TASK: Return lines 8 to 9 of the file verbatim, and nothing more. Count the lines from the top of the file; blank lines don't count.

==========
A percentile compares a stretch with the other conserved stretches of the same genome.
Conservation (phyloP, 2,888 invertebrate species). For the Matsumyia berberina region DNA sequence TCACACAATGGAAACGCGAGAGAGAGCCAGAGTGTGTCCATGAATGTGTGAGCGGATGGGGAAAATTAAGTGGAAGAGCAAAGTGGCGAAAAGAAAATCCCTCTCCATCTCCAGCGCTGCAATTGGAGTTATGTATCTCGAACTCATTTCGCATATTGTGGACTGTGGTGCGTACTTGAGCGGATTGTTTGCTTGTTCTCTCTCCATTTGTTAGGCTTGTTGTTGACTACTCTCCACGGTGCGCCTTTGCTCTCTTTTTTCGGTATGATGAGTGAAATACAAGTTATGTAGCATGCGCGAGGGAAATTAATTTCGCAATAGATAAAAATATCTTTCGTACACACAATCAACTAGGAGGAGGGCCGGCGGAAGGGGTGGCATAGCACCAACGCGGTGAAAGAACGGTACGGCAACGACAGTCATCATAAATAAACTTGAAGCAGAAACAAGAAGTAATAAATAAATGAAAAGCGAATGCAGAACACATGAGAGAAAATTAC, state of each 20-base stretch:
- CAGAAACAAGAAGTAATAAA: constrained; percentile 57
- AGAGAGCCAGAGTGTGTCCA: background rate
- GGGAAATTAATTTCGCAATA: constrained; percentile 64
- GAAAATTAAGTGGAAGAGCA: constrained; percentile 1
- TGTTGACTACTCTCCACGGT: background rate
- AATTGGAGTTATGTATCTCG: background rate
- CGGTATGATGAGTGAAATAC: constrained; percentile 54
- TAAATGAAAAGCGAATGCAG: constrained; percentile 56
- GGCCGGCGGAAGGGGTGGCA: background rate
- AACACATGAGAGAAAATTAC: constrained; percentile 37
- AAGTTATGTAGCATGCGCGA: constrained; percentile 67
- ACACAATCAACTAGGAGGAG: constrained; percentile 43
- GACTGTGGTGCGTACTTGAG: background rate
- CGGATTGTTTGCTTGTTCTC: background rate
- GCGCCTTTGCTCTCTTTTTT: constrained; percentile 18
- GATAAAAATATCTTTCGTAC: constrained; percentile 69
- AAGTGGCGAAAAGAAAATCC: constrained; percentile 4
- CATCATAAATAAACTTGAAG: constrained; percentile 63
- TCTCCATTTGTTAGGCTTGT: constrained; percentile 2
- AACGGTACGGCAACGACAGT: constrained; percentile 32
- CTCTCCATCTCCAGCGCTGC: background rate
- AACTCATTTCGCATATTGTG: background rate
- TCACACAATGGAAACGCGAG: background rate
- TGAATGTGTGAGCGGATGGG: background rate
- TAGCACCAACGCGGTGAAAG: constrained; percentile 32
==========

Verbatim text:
- AATTGGAGTTATGTATCTCG: background rate
- CGGTATGATGAGTGAAATAC: constrained; percentile 54